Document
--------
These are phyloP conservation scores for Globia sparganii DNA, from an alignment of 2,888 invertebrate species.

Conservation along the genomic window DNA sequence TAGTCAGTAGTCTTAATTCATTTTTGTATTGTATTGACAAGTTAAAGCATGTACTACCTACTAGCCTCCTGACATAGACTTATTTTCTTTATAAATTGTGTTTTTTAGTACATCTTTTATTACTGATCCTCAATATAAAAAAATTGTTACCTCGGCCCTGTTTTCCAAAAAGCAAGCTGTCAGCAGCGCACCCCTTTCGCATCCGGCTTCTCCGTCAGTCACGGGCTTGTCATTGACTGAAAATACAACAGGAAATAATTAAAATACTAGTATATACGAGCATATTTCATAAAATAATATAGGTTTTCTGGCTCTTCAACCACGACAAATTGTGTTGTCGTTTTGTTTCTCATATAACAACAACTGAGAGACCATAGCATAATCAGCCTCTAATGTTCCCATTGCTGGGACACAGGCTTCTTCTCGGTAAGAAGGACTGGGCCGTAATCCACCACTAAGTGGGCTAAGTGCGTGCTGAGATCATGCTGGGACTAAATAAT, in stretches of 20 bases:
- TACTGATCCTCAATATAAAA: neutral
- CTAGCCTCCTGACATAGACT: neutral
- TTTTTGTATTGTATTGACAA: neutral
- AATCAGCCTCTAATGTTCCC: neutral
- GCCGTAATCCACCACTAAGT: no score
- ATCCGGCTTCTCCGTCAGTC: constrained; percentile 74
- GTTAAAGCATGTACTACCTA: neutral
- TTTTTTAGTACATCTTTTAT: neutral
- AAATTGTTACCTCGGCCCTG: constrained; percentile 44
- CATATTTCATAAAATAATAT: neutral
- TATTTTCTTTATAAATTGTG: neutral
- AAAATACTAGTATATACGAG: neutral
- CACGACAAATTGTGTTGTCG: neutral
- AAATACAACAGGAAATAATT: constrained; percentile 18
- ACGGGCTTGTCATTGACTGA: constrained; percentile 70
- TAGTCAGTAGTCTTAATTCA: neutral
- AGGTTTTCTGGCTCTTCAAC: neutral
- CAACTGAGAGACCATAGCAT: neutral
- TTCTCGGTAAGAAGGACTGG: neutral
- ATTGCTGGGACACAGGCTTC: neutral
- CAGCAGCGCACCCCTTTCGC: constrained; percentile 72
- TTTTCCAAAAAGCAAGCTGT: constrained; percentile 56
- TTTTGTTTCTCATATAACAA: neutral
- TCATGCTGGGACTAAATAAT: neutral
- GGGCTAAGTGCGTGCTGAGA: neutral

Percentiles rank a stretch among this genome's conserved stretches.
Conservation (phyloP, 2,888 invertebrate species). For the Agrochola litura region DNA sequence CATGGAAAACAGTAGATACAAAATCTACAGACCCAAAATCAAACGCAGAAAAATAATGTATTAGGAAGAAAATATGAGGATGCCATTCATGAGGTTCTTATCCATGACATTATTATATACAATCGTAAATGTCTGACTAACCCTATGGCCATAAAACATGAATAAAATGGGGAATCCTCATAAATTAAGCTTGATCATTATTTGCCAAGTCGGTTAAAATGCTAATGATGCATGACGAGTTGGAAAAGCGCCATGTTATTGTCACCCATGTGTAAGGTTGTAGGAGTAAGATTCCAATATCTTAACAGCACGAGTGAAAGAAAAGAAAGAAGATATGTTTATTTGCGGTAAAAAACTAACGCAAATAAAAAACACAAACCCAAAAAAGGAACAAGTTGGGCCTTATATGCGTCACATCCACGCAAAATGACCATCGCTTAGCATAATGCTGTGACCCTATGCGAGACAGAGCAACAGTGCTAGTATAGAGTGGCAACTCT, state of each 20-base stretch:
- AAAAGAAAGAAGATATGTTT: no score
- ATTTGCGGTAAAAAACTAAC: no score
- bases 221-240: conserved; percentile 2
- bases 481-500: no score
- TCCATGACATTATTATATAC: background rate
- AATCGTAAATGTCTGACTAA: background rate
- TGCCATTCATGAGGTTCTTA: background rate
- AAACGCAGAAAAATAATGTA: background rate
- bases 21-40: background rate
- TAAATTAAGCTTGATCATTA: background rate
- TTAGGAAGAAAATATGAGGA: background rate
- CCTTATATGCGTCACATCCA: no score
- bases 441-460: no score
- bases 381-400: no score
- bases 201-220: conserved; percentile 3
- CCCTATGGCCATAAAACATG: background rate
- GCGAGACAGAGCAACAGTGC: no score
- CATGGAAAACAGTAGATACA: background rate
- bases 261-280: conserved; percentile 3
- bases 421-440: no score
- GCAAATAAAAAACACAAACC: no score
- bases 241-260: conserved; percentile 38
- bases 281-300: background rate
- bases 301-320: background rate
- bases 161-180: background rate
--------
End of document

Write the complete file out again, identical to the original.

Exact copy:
These are phyloP conservation scores for Globia sparganii DNA, from an alignment of 2,888 invertebrate species.

Conservation along the genomic window DNA sequence TAGTCAGTAGTCTTAATTCATTTTTGTATTGTATTGACAAGTTAAAGCATGTACTACCTACTAGCCTCCTGACATAGACTTATTTTCTTTATAAATTGTGTTTTTTAGTACATCTTTTATTACTGATCCTCAATATAAAAAAATTGTTACCTCGGCCCTGTTTTCCAAAAAGCAAGCTGTCAGCAGCGCACCCCTTTCGCATCCGGCTTCTCCGTCAGTCACGGGCTTGTCATTGACTGAAAATACAACAGGAAATAATTAAAATACTAGTATATACGAGCATATTTCATAAAATAATATAGGTTTTCTGGCTCTTCAACCACGACAAATTGTGTTGTCGTTTTGTTTCTCATATAACAACAACTGAGAGACCATAGCATAATCAGCCTCTAATGTTCCCATTGCTGGGACACAGGCTTCTTCTCGGTAAGAAGGACTGGGCCGTAATCCACCACTAAGTGGGCTAAGTGCGTGCTGAGATCATGCTGGGACTAAATAAT, in stretches of 20 bases:
- TACTGATCCTCAATATAAAA: neutral
- CTAGCCTCCTGACATAGACT: neutral
- TTTTTGTATTGTATTGACAA: neutral
- AATCAGCCTCTAATGTTCCC: neutral
- GCCGTAATCCACCACTAAGT: no score
- ATCCGGCTTCTCCGTCAGTC: constrained; percentile 74
- GTTAAAGCATGTACTACCTA: neutral
- TTTTTTAGTACATCTTTTAT: neutral
- AAATTGTTACCTCGGCCCTG: constrained; percentile 44
- CATATTTCATAAAATAATAT: neutral
- TATTTTCTTTATAAATTGTG: neutral
- AAAATACTAGTATATACGAG: neutral
- CACGACAAATTGTGTTGTCG: neutral
- AAATACAACAGGAAATAATT: constrained; percentile 18
- ACGGGCTTGTCATTGACTGA: constrained; percentile 70
- TAGTCAGTAGTCTTAATTCA: neutral
- AGGTTTTCTGGCTCTTCAAC: neutral
- CAACTGAGAGACCATAGCAT: neutral
- TTCTCGGTAAGAAGGACTGG: neutral
- ATTGCTGGGACACAGGCTTC: neutral
- CAGCAGCGCACCCCTTTCGC: constrained; percentile 72
- TTTTCCAAAAAGCAAGCTGT: constrained; percentile 56
- TTTTGTTTCTCATATAACAA: neutral
- TCATGCTGGGACTAAATAAT: neutral
- GGGCTAAGTGCGTGCTGAGA: neutral

Percentiles rank a stretch among this genome's conserved stretches.
Conservation (phyloP, 2,888 invertebrate species). For the Agrochola litura region DNA sequence CATGGAAAACAGTAGATACAAAATCTACAGACCCAAAATCAAACGCAGAAAAATAATGTATTAGGAAGAAAATATGAGGATGCCATTCATGAGGTTCTTATCCATGACATTATTATATACAATCGTAAATGTCTGACTAACCCTATGGCCATAAAACATGAATAAAATGGGGAATCCTCATAAATTAAGCTTGATCATTATTTGCCAAGTCGGTTAAAATGCTAATGATGCATGACGAGTTGGAAAAGCGCCATGTTATTGTCACCCATGTGTAAGGTTGTAGGAGTAAGATTCCAATATCTTAACAGCACGAGTGAAAGAAAAGAAAGAAGATATGTTTATTTGCGGTAAAAAACTAACGCAAATAAAAAACACAAACCCAAAAAAGGAACAAGTTGGGCCTTATATGCGTCACATCCACGCAAAATGACCATCGCTTAGCATAATGCTGTGACCCTATGCGAGACAGAGCAACAGTGCTAGTATAGAGTGGCAACTCT, state of each 20-base stretch:
- AAAAGAAAGAAGATATGTTT: no score
- ATTTGCGGTAAAAAACTAAC: no score
- bases 221-240: conserved; percentile 2
- bases 481-500: no score
- TCCATGACATTATTATATAC: background rate
- AATCGTAAATGTCTGACTAA: background rate
- TGCCATTCATGAGGTTCTTA: background rate
- AAACGCAGAAAAATAATGTA: background rate
- bases 21-40: background rate
- TAAATTAAGCTTGATCATTA: background rate
- TTAGGAAGAAAATATGAGGA: background rate
- CCTTATATGCGTCACATCCA: no score
- bases 441-460: no score
- bases 381-400: no score
- bases 201-220: conserved; percentile 3
- CCCTATGGCCATAAAACATG: background rate
- GCGAGACAGAGCAACAGTGC: no score
- CATGGAAAACAGTAGATACA: background rate
- bases 261-280: conserved; percentile 3
- bases 421-440: no score
- GCAAATAAAAAACACAAACC: no score
- bases 241-260: conserved; percentile 38
- bases 281-300: background rate
- bases 301-320: background rate
- bases 161-180: background rate